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Life in Slow Mo: Spurs Rookie Kyle Anderson Makes His Way in the NBA

Anderson’s game makes him a perfect fit in San Antonio, but a terrible play in ‘NBA 2K’

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Kyle Anderson attempts to pass the ball around Houston Rockets center Clint Capela in Houston on Thursday, Nov. 6th, 2014.

Patric Schneider/AP

Kyle Anderson had to wait three games to make his NBA debut this season, and when he finally did, it wasn’t exactly under auspicious circumstances. For years, San Antonio Spurs coach Gregg Popovich has made it his quixotic mission to rail against the NBA and its TV partner Turner Sports by resting his marquee stars when he finds the scheduling of national TV games onerous.

So when the Spurs arrived in Houston for the second game of a back-to-back (abbreviated as SEGABABA – there’s your handy basketball shorthand lesson for the day) to be broadcast on TNT last Thursday, there was no Tim Duncan, no Manu Ginobili. The Rockets slaughtered the Spurs 98-81, but it was in this game, which Popovich was more or less throwing, that Anderson got his first taste of NBA action.

Even though he went 1-for-8 in his 31 minutes on the floor, he racked up 8 rebounds and 4 assists, flashing the diverse skillset that had many favorably comparing his game to Boris Diaw’s prior to the draft.

But Anderson knows he’s going to have to be patient as the lone new face on a team that’s returning its championship roster completely intact.

“Being the new guy,” he says, “I feel like a freshman in high school or a freshman in college again.”

San Antonio Spurs coach Gregg Popovich talks with forward Kyle Anderson.

That .125 field goal percentage in his first game seems indicative of that – he took open (but not necessarily great) shots and seemed to have a little of those rookie jitters – but the other elements of his all-around game showed promise. He worked hard enough on defense when isolated against James Harden on the perimeter to bother him into a miss and grab the rebound. In the fourth he functioned as the primary ball handler on the floor, and it’s his first NBA assist that is perhaps most indicative of his upside.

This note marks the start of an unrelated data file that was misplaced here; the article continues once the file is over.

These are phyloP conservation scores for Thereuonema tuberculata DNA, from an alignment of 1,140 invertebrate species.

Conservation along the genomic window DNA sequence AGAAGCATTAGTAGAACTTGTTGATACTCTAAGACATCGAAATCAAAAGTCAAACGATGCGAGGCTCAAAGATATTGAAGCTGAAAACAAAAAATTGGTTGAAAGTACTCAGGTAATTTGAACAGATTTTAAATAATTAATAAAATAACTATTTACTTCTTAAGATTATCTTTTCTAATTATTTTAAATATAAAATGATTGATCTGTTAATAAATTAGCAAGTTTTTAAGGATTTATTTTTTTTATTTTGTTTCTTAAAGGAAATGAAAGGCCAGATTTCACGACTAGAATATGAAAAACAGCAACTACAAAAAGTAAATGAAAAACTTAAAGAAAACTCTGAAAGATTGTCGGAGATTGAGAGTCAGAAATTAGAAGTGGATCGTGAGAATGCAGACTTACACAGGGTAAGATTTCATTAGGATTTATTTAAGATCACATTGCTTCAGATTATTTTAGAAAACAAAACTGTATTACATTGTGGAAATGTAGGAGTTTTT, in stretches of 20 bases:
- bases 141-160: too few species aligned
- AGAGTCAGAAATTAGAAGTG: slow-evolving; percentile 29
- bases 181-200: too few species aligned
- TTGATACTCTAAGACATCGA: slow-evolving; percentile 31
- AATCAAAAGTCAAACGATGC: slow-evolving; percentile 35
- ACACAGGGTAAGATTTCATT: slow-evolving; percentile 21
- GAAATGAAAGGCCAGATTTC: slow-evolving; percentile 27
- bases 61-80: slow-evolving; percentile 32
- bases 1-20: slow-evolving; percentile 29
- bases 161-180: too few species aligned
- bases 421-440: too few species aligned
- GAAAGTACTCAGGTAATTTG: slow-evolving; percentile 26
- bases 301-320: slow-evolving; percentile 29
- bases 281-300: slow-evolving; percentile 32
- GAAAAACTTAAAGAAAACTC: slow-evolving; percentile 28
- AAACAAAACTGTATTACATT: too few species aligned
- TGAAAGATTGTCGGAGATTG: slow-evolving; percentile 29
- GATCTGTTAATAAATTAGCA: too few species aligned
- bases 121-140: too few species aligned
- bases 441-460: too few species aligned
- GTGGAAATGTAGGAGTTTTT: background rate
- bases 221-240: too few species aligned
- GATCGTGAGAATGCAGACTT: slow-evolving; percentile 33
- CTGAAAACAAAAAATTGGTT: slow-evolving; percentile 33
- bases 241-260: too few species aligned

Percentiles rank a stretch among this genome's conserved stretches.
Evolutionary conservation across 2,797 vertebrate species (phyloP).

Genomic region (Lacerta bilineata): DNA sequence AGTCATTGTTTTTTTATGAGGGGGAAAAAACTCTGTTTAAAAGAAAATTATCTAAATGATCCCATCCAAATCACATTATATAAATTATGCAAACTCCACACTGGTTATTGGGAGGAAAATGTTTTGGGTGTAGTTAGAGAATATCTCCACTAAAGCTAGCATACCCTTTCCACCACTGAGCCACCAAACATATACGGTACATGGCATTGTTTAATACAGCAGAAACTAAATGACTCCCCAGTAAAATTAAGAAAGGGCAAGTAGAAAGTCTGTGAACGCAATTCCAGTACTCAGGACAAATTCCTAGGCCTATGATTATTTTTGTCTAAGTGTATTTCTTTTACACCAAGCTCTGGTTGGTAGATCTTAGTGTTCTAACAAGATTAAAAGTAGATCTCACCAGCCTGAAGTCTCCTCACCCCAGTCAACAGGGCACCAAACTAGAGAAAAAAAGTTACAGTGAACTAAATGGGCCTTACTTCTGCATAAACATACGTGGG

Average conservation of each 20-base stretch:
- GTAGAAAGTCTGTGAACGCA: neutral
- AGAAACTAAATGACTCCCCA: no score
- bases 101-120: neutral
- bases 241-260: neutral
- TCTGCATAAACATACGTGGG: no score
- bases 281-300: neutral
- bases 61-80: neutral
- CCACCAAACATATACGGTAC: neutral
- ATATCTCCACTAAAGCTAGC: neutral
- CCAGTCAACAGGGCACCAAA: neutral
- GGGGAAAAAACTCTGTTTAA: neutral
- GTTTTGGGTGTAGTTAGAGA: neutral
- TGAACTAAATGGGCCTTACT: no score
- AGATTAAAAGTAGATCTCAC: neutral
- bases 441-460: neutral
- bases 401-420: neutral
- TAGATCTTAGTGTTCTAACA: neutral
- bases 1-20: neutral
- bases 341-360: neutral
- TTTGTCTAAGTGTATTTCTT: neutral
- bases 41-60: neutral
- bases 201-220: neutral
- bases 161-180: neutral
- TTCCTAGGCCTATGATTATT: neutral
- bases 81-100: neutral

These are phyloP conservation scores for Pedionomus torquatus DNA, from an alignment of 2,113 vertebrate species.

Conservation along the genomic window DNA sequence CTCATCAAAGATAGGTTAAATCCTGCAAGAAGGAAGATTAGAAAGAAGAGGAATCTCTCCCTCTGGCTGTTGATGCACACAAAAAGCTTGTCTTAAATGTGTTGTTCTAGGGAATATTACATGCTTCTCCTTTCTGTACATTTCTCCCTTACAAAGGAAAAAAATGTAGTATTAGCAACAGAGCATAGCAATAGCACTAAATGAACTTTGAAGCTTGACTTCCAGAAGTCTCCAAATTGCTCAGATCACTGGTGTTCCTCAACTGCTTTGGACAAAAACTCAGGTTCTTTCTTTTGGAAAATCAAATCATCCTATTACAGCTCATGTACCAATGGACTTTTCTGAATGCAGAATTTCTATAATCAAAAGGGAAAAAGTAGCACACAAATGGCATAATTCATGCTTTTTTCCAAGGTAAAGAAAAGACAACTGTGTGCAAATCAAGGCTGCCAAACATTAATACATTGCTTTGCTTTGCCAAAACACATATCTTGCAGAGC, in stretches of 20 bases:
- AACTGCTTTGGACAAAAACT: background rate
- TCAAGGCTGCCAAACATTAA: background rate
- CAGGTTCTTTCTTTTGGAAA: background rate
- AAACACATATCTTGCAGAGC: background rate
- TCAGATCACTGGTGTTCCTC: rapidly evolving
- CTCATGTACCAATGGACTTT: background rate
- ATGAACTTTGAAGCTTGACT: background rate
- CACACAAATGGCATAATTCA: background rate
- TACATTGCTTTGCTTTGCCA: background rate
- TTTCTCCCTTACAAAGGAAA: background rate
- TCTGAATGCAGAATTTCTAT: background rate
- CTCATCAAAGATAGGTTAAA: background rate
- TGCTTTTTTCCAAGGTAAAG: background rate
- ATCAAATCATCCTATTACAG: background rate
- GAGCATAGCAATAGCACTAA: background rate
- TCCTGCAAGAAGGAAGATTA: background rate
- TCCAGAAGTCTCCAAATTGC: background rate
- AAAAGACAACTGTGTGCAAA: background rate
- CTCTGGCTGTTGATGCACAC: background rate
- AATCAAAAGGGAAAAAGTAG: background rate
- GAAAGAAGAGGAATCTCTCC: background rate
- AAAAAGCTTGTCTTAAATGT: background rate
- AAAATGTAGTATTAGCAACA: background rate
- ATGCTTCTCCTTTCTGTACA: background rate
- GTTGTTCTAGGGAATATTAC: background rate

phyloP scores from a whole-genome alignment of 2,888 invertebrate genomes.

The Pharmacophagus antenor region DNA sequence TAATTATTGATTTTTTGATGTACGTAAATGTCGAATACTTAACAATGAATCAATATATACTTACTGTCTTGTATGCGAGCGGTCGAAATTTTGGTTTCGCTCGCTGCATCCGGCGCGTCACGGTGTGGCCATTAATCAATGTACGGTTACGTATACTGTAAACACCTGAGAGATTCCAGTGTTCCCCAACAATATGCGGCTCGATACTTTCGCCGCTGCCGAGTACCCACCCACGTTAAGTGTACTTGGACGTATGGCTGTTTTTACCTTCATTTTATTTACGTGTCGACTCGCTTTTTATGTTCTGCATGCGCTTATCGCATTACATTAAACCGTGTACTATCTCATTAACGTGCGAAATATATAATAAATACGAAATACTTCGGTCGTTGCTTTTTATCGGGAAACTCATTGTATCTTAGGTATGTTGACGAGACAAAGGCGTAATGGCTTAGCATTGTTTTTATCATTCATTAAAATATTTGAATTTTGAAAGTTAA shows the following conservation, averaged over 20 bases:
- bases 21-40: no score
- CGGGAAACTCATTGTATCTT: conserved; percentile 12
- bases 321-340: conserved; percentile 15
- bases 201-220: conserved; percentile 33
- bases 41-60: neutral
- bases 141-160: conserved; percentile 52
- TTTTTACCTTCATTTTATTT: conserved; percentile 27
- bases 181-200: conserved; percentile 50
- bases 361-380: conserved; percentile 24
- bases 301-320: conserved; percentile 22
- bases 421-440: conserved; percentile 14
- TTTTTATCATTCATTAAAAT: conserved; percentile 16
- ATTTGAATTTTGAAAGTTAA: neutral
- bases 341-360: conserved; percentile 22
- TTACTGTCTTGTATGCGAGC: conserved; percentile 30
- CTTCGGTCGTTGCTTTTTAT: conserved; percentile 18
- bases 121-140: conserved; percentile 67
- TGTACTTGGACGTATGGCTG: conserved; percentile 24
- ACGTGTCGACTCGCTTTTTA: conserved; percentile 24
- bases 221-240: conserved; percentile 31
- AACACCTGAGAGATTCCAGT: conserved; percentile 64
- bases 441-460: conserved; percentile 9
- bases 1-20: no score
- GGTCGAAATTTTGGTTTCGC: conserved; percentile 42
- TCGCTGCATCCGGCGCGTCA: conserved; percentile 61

Getting out ahead of the break, he gets the ball from Danny Green and cuts to the bucket, but finds resistance and sees Austin Daye trailing, dumping it off to him for an easy layup. He has, in short, the kind of well-balanced, all-around game that might fade in the bright lights, but is a key ingredient to a successful team like the Spurs. The fit looked so perfect that it almost seemed like fate that Anderson was available when San Antonio picked 30th. 

“It’s just how it happened,” he says. “I was really excited to get drafted here; I just felt with the style of game I play, of being a very unselfish player, it was a good fit for me to be playing in San Antonio.”

It speaks to the degree to which fit matters in the NBA that Anderson was perceived as a steal for the Spurs at the end of the first round, when it might not have been quite the same had he gone to the Los Angeles Clippers at 28 or the Oklahoma City Thunder at 29. With Diaw as a mentor (“I’ve gotten to know him really well,” Anderson says, “but I kind of watch a little of everybody, not just Boris,”) and with the understanding that he’s got time, Anderson appears ideally placed in the NBA. As a player whose nickname (and Twitter handle) is Slow Mo, Anderson understands it’s going to be a long road to becoming an important part of a team like the Spurs.

Even in video games, apparently. Anderson’s former UCLA teammate Zach LaVine is an avid gamer and couldn’t wait to get his hands on NBA 2K15 so he could play as himself, and see what his overall rating was. “If I don’t like it,” he told me, “I’m gonna raise it to 99.” As it turns out, LaVine’s combination of speed and dunking ability is tailor-made for video games.

Anderson’s balanced blend of passing, playmaking and rebounding? Not so much. I noticed he had recently tweeted that 2K had gotten “much better after the updates,” so I asked him: Is it kind of a trip to get to play as yourself?

“Yeah, it’s cool,” he laughs. “But I’m trying to win so I don’t really put myself in.”

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